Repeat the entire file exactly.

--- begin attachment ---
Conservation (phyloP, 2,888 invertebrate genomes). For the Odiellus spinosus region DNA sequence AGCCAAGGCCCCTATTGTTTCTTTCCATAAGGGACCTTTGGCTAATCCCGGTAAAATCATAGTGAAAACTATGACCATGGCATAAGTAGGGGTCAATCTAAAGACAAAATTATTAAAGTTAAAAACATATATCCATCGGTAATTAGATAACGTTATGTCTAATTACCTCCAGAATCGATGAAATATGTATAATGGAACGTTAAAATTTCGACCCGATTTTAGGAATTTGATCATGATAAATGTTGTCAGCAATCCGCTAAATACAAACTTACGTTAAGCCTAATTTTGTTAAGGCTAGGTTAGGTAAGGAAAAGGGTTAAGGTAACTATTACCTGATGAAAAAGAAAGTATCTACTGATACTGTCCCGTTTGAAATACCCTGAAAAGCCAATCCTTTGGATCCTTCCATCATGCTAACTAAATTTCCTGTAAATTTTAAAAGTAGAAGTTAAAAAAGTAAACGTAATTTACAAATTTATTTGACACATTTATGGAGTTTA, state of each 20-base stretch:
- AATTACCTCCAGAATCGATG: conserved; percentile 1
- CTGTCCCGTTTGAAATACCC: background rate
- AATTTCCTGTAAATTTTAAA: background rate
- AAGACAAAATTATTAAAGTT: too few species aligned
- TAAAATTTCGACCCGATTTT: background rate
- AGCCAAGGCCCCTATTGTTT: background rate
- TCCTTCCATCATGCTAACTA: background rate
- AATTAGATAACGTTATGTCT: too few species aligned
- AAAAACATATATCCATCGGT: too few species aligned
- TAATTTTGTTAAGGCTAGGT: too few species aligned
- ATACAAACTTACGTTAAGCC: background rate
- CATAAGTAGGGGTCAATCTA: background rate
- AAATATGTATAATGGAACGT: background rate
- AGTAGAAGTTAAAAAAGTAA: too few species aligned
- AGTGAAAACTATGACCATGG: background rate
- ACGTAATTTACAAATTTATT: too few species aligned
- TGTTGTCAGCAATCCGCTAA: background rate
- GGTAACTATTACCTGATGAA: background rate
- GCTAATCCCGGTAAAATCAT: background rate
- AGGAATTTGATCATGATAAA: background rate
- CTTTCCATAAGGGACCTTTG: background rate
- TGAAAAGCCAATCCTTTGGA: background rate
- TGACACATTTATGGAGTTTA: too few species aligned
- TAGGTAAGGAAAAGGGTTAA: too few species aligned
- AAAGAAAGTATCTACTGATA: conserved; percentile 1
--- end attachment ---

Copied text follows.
Conservation (phyloP, 2,888 invertebrate genomes). For the Odiellus spinosus region DNA sequence AGCCAAGGCCCCTATTGTTTCTTTCCATAAGGGACCTTTGGCTAATCCCGGTAAAATCATAGTGAAAACTATGACCATGGCATAAGTAGGGGTCAATCTAAAGACAAAATTATTAAAGTTAAAAACATATATCCATCGGTAATTAGATAACGTTATGTCTAATTACCTCCAGAATCGATGAAATATGTATAATGGAACGTTAAAATTTCGACCCGATTTTAGGAATTTGATCATGATAAATGTTGTCAGCAATCCGCTAAATACAAACTTACGTTAAGCCTAATTTTGTTAAGGCTAGGTTAGGTAAGGAAAAGGGTTAAGGTAACTATTACCTGATGAAAAAGAAAGTATCTACTGATACTGTCCCGTTTGAAATACCCTGAAAAGCCAATCCTTTGGATCCTTCCATCATGCTAACTAAATTTCCTGTAAATTTTAAAAGTAGAAGTTAAAAAAGTAAACGTAATTTACAAATTTATTTGACACATTTATGGAGTTTA, state of each 20-base stretch:
- AATTACCTCCAGAATCGATG: conserved; percentile 1
- CTGTCCCGTTTGAAATACCC: background rate
- AATTTCCTGTAAATTTTAAA: background rate
- AAGACAAAATTATTAAAGTT: too few species aligned
- TAAAATTTCGACCCGATTTT: background rate
- AGCCAAGGCCCCTATTGTTT: background rate
- TCCTTCCATCATGCTAACTA: background rate
- AATTAGATAACGTTATGTCT: too few species aligned
- AAAAACATATATCCATCGGT: too few species aligned
- TAATTTTGTTAAGGCTAGGT: too few species aligned
- ATACAAACTTACGTTAAGCC: background rate
- CATAAGTAGGGGTCAATCTA: background rate
- AAATATGTATAATGGAACGT: background rate
- AGTAGAAGTTAAAAAAGTAA: too few species aligned
- AGTGAAAACTATGACCATGG: background rate
- ACGTAATTTACAAATTTATT: too few species aligned
- TGTTGTCAGCAATCCGCTAA: background rate
- GGTAACTATTACCTGATGAA: background rate
- GCTAATCCCGGTAAAATCAT: background rate
- AGGAATTTGATCATGATAAA: background rate
- CTTTCCATAAGGGACCTTTG: background rate
- TGAAAAGCCAATCCTTTGGA: background rate
- TGACACATTTATGGAGTTTA: too few species aligned
- TAGGTAAGGAAAAGGGTTAA: too few species aligned
- AAAGAAAGTATCTACTGATA: conserved; percentile 1